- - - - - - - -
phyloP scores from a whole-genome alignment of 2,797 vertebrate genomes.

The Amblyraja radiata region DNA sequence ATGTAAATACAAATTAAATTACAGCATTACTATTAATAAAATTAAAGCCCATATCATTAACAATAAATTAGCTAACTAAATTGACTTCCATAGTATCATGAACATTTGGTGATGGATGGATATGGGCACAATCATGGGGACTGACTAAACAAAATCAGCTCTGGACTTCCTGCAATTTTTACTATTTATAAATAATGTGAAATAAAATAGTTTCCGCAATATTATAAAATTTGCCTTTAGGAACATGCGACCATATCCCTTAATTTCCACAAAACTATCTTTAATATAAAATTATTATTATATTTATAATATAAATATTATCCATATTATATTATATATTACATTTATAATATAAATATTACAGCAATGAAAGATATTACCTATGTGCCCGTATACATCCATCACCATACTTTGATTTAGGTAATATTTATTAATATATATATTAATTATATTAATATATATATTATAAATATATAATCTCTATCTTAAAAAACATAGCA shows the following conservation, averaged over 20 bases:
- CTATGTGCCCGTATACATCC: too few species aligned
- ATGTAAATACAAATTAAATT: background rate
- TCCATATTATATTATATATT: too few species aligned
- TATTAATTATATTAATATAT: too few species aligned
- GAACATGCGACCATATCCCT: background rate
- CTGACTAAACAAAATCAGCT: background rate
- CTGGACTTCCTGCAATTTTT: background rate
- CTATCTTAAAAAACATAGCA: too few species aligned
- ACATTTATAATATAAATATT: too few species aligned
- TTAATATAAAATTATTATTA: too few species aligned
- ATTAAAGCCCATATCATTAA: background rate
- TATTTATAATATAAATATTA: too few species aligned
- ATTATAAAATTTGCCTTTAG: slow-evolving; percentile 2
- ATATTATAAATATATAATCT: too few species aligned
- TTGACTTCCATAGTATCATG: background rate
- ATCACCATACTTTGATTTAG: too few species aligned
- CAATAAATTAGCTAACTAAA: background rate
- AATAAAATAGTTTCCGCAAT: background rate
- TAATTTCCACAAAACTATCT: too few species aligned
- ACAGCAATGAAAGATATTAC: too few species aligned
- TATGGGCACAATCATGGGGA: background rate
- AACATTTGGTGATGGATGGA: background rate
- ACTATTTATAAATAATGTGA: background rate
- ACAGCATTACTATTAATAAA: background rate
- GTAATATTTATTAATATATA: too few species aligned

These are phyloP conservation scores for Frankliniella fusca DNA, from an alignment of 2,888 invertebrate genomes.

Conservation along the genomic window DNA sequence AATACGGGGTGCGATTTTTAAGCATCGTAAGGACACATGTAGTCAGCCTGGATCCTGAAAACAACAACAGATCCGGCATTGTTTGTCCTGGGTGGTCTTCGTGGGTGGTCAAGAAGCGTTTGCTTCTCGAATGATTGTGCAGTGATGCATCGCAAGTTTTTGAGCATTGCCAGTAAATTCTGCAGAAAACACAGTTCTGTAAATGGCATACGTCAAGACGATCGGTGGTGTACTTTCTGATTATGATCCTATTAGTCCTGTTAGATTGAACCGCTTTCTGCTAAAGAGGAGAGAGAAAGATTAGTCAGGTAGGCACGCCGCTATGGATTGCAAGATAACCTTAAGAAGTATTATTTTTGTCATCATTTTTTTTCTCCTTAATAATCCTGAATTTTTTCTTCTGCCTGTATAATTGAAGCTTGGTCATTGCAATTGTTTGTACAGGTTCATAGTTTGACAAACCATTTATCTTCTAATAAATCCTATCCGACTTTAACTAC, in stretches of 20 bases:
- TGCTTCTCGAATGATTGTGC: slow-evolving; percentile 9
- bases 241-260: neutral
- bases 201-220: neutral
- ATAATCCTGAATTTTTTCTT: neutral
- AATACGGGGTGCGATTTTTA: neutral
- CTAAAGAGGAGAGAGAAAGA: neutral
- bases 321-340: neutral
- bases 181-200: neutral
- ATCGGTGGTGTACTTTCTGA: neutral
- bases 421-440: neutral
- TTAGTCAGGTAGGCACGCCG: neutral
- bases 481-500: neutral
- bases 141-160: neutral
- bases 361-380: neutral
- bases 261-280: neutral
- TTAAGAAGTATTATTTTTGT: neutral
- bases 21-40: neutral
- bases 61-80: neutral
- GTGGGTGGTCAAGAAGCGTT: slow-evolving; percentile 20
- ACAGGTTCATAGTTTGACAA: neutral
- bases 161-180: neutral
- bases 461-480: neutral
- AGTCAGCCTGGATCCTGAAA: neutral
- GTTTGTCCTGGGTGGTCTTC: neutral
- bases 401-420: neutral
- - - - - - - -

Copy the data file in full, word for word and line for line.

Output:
phyloP scores from a whole-genome alignment of 2,797 vertebrate genomes.

The Amblyraja radiata region DNA sequence ATGTAAATACAAATTAAATTACAGCATTACTATTAATAAAATTAAAGCCCATATCATTAACAATAAATTAGCTAACTAAATTGACTTCCATAGTATCATGAACATTTGGTGATGGATGGATATGGGCACAATCATGGGGACTGACTAAACAAAATCAGCTCTGGACTTCCTGCAATTTTTACTATTTATAAATAATGTGAAATAAAATAGTTTCCGCAATATTATAAAATTTGCCTTTAGGAACATGCGACCATATCCCTTAATTTCCACAAAACTATCTTTAATATAAAATTATTATTATATTTATAATATAAATATTATCCATATTATATTATATATTACATTTATAATATAAATATTACAGCAATGAAAGATATTACCTATGTGCCCGTATACATCCATCACCATACTTTGATTTAGGTAATATTTATTAATATATATATTAATTATATTAATATATATATTATAAATATATAATCTCTATCTTAAAAAACATAGCA shows the following conservation, averaged over 20 bases:
- CTATGTGCCCGTATACATCC: too few species aligned
- ATGTAAATACAAATTAAATT: background rate
- TCCATATTATATTATATATT: too few species aligned
- TATTAATTATATTAATATAT: too few species aligned
- GAACATGCGACCATATCCCT: background rate
- CTGACTAAACAAAATCAGCT: background rate
- CTGGACTTCCTGCAATTTTT: background rate
- CTATCTTAAAAAACATAGCA: too few species aligned
- ACATTTATAATATAAATATT: too few species aligned
- TTAATATAAAATTATTATTA: too few species aligned
- ATTAAAGCCCATATCATTAA: background rate
- TATTTATAATATAAATATTA: too few species aligned
- ATTATAAAATTTGCCTTTAG: slow-evolving; percentile 2
- ATATTATAAATATATAATCT: too few species aligned
- TTGACTTCCATAGTATCATG: background rate
- ATCACCATACTTTGATTTAG: too few species aligned
- CAATAAATTAGCTAACTAAA: background rate
- AATAAAATAGTTTCCGCAAT: background rate
- TAATTTCCACAAAACTATCT: too few species aligned
- ACAGCAATGAAAGATATTAC: too few species aligned
- TATGGGCACAATCATGGGGA: background rate
- AACATTTGGTGATGGATGGA: background rate
- ACTATTTATAAATAATGTGA: background rate
- ACAGCATTACTATTAATAAA: background rate
- GTAATATTTATTAATATATA: too few species aligned

These are phyloP conservation scores for Frankliniella fusca DNA, from an alignment of 2,888 invertebrate genomes.

Conservation along the genomic window DNA sequence AATACGGGGTGCGATTTTTAAGCATCGTAAGGACACATGTAGTCAGCCTGGATCCTGAAAACAACAACAGATCCGGCATTGTTTGTCCTGGGTGGTCTTCGTGGGTGGTCAAGAAGCGTTTGCTTCTCGAATGATTGTGCAGTGATGCATCGCAAGTTTTTGAGCATTGCCAGTAAATTCTGCAGAAAACACAGTTCTGTAAATGGCATACGTCAAGACGATCGGTGGTGTACTTTCTGATTATGATCCTATTAGTCCTGTTAGATTGAACCGCTTTCTGCTAAAGAGGAGAGAGAAAGATTAGTCAGGTAGGCACGCCGCTATGGATTGCAAGATAACCTTAAGAAGTATTATTTTTGTCATCATTTTTTTTCTCCTTAATAATCCTGAATTTTTTCTTCTGCCTGTATAATTGAAGCTTGGTCATTGCAATTGTTTGTACAGGTTCATAGTTTGACAAACCATTTATCTTCTAATAAATCCTATCCGACTTTAACTAC, in stretches of 20 bases:
- TGCTTCTCGAATGATTGTGC: slow-evolving; percentile 9
- bases 241-260: neutral
- bases 201-220: neutral
- ATAATCCTGAATTTTTTCTT: neutral
- AATACGGGGTGCGATTTTTA: neutral
- CTAAAGAGGAGAGAGAAAGA: neutral
- bases 321-340: neutral
- bases 181-200: neutral
- ATCGGTGGTGTACTTTCTGA: neutral
- bases 421-440: neutral
- TTAGTCAGGTAGGCACGCCG: neutral
- bases 481-500: neutral
- bases 141-160: neutral
- bases 361-380: neutral
- bases 261-280: neutral
- TTAAGAAGTATTATTTTTGT: neutral
- bases 21-40: neutral
- bases 61-80: neutral
- GTGGGTGGTCAAGAAGCGTT: slow-evolving; percentile 20
- ACAGGTTCATAGTTTGACAA: neutral
- bases 161-180: neutral
- bases 461-480: neutral
- AGTCAGCCTGGATCCTGAAA: neutral
- GTTTGTCCTGGGTGGTCTTC: neutral
- bases 401-420: neutral